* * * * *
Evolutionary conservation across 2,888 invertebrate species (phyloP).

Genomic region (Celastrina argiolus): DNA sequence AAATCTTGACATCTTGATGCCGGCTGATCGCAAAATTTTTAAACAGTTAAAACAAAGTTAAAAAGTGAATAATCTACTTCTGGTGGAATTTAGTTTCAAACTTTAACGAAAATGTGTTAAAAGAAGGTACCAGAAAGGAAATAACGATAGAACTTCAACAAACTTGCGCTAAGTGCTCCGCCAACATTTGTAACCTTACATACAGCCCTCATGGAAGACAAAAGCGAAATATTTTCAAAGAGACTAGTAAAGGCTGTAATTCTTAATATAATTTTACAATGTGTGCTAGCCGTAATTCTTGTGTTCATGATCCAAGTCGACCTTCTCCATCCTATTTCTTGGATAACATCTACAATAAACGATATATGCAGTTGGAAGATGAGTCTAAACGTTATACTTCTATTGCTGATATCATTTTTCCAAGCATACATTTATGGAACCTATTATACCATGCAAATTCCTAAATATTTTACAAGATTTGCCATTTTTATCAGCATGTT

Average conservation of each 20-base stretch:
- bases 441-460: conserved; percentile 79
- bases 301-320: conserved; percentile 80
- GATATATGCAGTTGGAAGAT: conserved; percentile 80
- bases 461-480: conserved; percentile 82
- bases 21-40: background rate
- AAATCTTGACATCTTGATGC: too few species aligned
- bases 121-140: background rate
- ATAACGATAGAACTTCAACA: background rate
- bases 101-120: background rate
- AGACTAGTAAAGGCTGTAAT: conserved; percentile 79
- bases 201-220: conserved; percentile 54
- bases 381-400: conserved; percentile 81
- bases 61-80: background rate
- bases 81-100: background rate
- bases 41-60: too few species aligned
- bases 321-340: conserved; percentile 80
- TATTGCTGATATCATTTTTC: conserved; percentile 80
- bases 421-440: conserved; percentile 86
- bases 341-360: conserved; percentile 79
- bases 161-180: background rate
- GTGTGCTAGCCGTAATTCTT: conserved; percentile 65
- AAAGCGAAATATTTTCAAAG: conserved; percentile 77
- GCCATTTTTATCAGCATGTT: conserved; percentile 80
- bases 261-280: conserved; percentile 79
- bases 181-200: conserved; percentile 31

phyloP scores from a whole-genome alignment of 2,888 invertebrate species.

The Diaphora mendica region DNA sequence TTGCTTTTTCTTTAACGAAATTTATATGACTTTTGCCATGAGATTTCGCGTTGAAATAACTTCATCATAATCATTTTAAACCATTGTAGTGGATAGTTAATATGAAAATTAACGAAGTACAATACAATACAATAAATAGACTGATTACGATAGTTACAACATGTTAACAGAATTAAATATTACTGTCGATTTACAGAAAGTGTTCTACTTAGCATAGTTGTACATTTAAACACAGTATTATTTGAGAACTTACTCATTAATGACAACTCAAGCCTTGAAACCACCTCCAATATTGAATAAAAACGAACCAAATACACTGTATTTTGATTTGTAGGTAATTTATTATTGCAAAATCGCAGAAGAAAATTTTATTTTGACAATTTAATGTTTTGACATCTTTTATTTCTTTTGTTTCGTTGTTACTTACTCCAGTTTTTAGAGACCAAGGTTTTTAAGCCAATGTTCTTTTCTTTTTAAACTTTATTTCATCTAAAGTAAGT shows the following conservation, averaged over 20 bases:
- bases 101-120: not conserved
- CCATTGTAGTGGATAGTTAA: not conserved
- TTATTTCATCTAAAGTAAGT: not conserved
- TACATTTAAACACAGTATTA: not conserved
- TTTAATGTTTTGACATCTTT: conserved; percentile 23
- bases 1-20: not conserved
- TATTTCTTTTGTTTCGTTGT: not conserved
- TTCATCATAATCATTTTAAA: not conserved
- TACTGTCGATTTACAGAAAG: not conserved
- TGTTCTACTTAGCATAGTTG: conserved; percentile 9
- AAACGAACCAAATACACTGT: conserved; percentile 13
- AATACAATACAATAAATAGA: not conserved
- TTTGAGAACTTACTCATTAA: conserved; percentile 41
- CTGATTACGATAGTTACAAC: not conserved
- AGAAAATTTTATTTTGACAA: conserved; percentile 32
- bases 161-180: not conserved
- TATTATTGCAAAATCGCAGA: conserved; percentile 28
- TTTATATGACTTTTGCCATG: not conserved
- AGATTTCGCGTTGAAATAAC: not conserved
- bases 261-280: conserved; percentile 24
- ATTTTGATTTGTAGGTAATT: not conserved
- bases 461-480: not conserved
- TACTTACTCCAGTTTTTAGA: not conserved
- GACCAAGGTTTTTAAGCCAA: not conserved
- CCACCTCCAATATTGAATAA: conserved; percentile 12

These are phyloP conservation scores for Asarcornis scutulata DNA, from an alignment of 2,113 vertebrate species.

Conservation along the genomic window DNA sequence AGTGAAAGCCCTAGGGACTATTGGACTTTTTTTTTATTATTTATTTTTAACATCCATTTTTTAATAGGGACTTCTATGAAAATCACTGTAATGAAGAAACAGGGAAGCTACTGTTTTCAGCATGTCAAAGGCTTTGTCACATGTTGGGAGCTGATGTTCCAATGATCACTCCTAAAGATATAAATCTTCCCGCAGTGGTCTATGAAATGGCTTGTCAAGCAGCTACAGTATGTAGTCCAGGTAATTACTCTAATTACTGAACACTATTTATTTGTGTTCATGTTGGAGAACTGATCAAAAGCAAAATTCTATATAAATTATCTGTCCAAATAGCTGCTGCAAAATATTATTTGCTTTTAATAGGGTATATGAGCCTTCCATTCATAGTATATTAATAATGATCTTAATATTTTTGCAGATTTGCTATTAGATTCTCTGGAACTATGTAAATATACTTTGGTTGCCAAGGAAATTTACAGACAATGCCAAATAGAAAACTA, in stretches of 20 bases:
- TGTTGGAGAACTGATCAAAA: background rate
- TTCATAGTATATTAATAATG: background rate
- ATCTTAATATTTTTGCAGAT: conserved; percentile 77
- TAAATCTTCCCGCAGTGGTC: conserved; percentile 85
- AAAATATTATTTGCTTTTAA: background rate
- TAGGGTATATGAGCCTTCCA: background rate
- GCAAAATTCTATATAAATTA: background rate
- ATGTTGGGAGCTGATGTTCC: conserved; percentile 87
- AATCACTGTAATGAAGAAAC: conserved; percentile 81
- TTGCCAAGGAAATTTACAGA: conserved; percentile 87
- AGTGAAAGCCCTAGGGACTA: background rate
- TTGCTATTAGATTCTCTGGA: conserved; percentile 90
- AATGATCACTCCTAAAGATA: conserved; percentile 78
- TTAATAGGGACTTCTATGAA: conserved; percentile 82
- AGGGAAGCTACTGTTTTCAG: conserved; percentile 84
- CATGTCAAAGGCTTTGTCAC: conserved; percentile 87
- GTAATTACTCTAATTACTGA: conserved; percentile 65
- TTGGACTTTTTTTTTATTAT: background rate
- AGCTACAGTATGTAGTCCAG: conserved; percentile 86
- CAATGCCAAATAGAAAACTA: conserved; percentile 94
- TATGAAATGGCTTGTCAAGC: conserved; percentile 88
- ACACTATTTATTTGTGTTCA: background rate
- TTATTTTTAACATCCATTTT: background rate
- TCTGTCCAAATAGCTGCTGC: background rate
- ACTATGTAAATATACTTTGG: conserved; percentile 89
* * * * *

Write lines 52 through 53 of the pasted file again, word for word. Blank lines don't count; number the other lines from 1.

- bases 461-480: not conserved
- TACTTACTCCAGTTTTTAGA: not conserved